South Dakota State University researchers and their colleagues elsewhere in America and in France have found compelling evidence of a previously undocumented large volcanic eruption that occurred exactly 200 years ago, in 1809. The discovery helps explain the record cold decade from 1810-1819.
Researchers made the finding by analyzing chemicals in ice samples from snow-capped Antarctica and Greenland in the Arctic. The year-by-year accumulation of snow in the polar ice sheets records what is going on in the atmosphere.
"We found large amounts of volcanic sulfuric acid in the snow layers of 1809 and 1810 in both Greenland and Antarctica," said Professor Jihong Cole-Dai of SDSU's Department of Chemistry and Biochemistry, the lead author in an article published Oct. 25, in the scientific journal Geophysical Research Letters.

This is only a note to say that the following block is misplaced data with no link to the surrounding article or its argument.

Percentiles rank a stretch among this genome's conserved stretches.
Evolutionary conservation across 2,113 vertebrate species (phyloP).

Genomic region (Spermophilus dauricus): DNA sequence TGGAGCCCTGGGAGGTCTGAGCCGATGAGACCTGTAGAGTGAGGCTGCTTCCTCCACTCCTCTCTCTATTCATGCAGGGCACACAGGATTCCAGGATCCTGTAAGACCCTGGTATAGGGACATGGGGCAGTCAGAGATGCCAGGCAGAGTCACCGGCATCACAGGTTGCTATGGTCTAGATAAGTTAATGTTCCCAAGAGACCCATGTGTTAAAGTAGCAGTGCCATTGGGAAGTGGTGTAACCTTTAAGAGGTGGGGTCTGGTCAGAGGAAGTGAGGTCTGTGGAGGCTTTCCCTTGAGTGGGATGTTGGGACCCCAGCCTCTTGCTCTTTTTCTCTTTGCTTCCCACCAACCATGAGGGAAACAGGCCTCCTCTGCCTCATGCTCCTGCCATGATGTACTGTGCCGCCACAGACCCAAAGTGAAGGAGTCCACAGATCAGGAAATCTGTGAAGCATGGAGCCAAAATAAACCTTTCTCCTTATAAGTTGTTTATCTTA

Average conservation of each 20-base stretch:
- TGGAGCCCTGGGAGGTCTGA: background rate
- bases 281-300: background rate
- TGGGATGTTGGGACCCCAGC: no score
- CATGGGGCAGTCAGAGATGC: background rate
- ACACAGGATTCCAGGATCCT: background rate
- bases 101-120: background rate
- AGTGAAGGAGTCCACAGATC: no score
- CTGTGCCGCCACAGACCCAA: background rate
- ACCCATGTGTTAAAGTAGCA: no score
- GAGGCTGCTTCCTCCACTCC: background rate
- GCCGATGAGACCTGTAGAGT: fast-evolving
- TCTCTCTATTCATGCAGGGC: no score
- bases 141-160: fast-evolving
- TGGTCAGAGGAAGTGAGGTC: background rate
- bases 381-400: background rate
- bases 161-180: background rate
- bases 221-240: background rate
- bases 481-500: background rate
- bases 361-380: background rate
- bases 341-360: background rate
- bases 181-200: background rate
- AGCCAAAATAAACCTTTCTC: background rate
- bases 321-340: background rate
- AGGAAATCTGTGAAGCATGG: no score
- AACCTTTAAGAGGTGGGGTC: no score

Cole-Dai said climate records show that not only were 1816 -- the so-called "year without a summer" -- and the following years very cold, the entire decade of 1810-1819 is probably the coldest for at least the past 500 years.
Adapting to the damaging effects of climate change, plants are gradually moving to where temperatures are cooler, rainfall is greater, f...
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